LinkedIn ups target price as it prepares to join Nasdaq

The website will become the first social network to IPO when it floats tomorrow - and judging by its increased target price, investors clearly can't get enough.

by Emma Haslett
Last Updated: 01 Jun 2011
The day before its public debut in New York, business social network LinkedIn has upped the target price of its shares by almost a third, from $32-$35, to $42-$45. That’ll raise about $341m (£210m), valuing the company at at least $4bn. The rise has come off the back of massive demand for the shares – driven, in part, by all the hype surrounding tech IPOs at the moment. LinkedIn is the first social networking site (apart from Chinese website Renren) to dip its toes in the IPO waters, though – and investors are clearly hoping it’ll be the first of many. Which might not necessarily be a good thing.

Twitter and Facebook (as well as Groupon and Zynga, which are also in the running to be the next to IPO) have both been linked with a possible float in the next couple of years. So what happens next will be closely watched by both companies. If things go well for LinkedIn, it’ll provide a useful indication of how social media sites are regarded by the markets – although LinkedIn is by no means a typical case. For a start, it actually makes proper money – partly from advertising, but also in the form of subscriptions and corporate accounts.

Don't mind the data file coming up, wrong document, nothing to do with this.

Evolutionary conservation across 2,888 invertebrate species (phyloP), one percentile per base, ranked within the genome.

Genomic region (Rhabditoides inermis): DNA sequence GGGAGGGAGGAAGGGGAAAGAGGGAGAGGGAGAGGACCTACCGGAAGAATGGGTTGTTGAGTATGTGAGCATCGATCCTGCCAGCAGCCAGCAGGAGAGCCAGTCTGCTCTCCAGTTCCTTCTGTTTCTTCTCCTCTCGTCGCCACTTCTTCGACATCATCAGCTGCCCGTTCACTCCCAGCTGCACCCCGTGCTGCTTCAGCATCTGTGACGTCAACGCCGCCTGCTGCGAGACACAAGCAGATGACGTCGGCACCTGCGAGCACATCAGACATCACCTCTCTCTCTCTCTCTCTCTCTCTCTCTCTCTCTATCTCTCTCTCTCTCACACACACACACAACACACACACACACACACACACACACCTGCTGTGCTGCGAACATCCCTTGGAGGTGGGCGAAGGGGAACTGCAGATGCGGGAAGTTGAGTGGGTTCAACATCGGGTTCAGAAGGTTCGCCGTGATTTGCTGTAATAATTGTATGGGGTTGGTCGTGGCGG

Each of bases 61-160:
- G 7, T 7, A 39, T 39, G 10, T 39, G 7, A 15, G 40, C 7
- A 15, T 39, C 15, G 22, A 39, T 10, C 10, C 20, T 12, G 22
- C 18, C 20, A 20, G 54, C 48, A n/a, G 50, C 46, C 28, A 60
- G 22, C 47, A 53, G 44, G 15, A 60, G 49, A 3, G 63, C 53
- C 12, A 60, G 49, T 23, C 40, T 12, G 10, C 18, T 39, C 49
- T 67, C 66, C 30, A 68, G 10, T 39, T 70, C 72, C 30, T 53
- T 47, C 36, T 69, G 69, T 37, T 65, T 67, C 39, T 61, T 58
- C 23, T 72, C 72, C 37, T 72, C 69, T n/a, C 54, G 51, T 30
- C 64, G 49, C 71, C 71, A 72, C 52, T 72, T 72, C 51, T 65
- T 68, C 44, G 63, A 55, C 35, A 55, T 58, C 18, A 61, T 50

Still, at least it will give provide some indication of investor interest – which will make it easier for others to work out how much their shares should be worth as and when they float.

So this price upgrade is a positive sign – although some think investors may be getting a bit over-excited. To begin with, LinkedIn is likely to be valued at about 17 times annual revenues; that represents a pretty bold bet on what its future earnings will be, particularly given it’s not expected to turn a profit until at least 2012. By comparison, even Google is only valued at only six times its revenue.

And that aside, there are also concerns that it could trigger another ‘Netscape moment’. When the browser company IPOd in the early 1990s just two years after it started, it began something of a trend, with dozens of relatively young, inexperienced technology companies floated in a relatively short space of time. Is this price frothy enough to suggest the start of another dot-com bubble?

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